Association aims to improve graduate student lifeNov. 13, 2009
By Melissa Perry
The Graduate Student Association has outlined a new set of initiatives to improve the academic and social lives of the university's graduate students.
GSA President Alessandra Gonzalez, a Ph.D. candidate in the sociology program, said the association exists to advocate for graduate students and present their concerns to the graduate school and the university's administration. They also work to increase awareness about Baylor's graduate departments and help the university rise above competing programs.
"We advocate on behalf of graduate students with the mindset that thriving graduate programs at Baylor will benefit all of the Baylor community," Gonzalez said.
A press release from the association outlining proposed measures also discussed concerns regarding better health care options for graduate students, including paid parental leave for students with families, increasing money for professional development and budgeting for on-campus dining and subsidized parking.
While the association shares some of the same concerns as undergraduates, graduate students face issues of their own.
"Graduate students have a lot in common with undergrads: concerns about parking, interest in sustainability, concern for Baylor's ranking and so on," said Vivien Zelazny, chair of the GSA Policy Task Force. "But they also face a particular set of challenges: things like the availability of office space, affordable housing, childcare, finding work for spouses in Waco and availability of public transportation."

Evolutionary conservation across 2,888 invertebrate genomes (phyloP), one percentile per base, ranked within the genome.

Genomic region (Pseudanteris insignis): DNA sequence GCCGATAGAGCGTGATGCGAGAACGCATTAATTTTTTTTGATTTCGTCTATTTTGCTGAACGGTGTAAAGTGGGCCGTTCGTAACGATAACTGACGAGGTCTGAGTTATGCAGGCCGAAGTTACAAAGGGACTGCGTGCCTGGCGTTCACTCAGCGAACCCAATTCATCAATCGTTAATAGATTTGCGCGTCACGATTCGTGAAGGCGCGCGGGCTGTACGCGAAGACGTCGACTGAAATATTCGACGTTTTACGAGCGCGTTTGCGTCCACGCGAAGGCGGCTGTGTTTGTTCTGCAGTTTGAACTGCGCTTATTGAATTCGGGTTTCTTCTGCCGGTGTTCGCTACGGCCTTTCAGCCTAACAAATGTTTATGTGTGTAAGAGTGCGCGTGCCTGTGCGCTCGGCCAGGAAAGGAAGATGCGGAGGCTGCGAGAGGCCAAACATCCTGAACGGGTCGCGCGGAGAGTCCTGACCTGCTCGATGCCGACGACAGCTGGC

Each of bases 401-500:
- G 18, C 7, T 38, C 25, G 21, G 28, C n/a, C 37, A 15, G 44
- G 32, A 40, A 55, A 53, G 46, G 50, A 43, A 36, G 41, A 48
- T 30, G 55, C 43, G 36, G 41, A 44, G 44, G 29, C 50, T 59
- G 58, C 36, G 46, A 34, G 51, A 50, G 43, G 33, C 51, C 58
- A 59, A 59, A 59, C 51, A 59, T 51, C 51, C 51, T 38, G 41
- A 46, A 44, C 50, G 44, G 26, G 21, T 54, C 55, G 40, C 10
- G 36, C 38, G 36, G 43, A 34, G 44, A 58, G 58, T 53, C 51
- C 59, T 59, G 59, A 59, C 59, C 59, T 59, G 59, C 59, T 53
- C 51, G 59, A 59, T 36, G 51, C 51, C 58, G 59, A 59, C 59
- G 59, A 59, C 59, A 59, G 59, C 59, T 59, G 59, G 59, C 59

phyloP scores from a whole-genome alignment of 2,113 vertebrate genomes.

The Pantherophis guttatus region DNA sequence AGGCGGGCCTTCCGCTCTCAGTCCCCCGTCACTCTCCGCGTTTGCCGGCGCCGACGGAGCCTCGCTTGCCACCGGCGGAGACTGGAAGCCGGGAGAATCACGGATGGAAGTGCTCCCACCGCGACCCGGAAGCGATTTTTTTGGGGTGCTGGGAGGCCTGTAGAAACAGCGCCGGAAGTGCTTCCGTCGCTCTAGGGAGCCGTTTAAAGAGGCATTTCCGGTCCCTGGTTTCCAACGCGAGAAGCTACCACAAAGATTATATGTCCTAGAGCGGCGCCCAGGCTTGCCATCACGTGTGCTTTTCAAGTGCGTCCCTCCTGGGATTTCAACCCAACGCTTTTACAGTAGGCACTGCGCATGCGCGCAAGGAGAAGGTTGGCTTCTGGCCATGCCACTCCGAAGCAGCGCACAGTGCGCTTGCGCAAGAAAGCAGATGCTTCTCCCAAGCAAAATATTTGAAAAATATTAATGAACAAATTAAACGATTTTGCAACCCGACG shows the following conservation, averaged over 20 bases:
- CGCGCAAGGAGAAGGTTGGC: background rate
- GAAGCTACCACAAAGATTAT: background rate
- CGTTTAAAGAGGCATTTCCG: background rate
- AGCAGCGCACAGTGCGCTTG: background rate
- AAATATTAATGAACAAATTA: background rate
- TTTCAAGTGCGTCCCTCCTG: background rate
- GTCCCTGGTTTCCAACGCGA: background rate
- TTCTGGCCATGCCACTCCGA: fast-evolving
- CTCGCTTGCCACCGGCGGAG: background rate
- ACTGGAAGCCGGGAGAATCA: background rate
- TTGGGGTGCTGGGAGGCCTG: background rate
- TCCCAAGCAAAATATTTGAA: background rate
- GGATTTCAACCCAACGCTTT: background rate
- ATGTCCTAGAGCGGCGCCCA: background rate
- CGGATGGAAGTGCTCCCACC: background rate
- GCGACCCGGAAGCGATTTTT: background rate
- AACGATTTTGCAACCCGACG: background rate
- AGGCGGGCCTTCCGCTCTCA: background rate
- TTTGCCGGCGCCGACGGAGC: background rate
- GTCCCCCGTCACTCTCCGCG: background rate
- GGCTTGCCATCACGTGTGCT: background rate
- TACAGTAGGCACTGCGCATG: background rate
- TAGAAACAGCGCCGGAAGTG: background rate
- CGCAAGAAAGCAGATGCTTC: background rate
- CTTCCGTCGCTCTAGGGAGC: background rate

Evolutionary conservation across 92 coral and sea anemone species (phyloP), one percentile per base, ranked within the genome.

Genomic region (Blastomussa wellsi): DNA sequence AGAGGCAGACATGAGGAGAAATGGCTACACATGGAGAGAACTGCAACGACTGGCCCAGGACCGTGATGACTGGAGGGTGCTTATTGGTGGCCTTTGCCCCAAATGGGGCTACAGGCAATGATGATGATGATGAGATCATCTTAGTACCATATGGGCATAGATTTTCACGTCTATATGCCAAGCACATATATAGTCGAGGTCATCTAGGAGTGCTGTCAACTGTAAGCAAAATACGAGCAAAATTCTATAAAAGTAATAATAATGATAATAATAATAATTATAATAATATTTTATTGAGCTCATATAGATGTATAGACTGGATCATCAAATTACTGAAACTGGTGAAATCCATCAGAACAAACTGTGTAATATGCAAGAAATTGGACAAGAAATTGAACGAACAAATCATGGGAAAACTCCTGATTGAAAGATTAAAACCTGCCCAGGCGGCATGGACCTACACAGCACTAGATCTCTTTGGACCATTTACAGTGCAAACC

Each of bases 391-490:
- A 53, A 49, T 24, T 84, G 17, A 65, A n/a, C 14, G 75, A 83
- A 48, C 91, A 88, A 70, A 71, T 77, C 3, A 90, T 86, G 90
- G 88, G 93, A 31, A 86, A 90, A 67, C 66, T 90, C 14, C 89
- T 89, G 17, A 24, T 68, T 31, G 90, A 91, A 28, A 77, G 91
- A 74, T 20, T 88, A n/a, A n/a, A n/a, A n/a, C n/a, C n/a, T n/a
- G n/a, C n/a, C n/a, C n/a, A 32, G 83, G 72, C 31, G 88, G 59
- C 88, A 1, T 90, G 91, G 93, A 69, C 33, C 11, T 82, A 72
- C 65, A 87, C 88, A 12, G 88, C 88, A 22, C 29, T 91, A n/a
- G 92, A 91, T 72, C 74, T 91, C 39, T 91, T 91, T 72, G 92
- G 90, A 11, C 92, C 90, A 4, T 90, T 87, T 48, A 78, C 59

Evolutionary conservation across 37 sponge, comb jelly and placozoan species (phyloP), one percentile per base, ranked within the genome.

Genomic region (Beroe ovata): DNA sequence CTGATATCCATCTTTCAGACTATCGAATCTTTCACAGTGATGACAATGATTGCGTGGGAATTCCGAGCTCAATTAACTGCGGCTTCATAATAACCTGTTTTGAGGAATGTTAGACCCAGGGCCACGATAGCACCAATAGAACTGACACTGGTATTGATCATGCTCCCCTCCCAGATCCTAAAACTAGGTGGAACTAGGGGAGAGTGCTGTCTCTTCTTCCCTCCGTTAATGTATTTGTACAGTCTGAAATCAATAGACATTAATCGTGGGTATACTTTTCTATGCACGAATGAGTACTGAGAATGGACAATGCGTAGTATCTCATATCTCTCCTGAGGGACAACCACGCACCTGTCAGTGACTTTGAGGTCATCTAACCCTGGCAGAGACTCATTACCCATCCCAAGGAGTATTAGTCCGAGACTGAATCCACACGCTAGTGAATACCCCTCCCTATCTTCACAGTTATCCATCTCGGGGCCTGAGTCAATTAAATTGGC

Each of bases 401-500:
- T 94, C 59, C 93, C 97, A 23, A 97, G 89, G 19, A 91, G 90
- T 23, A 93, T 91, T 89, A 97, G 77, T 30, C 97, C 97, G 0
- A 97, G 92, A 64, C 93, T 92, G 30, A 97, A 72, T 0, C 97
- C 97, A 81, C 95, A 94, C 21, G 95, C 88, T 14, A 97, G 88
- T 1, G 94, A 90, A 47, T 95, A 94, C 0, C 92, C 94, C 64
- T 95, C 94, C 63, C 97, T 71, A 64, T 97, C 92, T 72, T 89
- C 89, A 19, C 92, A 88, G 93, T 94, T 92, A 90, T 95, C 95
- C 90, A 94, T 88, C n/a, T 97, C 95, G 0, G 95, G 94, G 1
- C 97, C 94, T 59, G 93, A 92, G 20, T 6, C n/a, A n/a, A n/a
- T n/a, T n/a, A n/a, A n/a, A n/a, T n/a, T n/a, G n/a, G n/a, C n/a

The inclusion of paid parental leave is an important issue within the health care initiative. A large number of graduate students are married and have children, Gonzalez said.
"We do want to help Baylor match its vision to promote a family-friendly environment for its students," said Gonzalez. "Our graduate students have raised important and legitimate concerns about the viability of a graduate student having to decide between starting a family and finishing their studies."
While many of the initiatives focus on the specific needs of graduate students, the GSA is also proposing a measure that would benefit undergraduates. One of these proposals is to provide on-campus dining discounts to graduate students who teach.
"We requested allotment for graduate students who are teachers of record to receive on-campus dining discounts so that we could eat with our students and foster intellectual discussion outside the classroom," Gonzalez said.
Gonzalez said the recommendations were presented to the administration last spring and several of them, such as options for subsidized parking, will receive a place in the budget as soon as next fall.
In addition to advocating for quality-of-living issues, the association serves as a social outlet for graduate students who spend the majority of their time working and studying. Because all graduate students are considered members of the association, whether they actively participate or not, they have the opportunity to meet people outside of their departments.
"It's easy to get caught up in your own world, and to forget that there is life outside the lab or the office," Zelazny said. "The GSA helps students to connect across departments and to forget their work for a little while."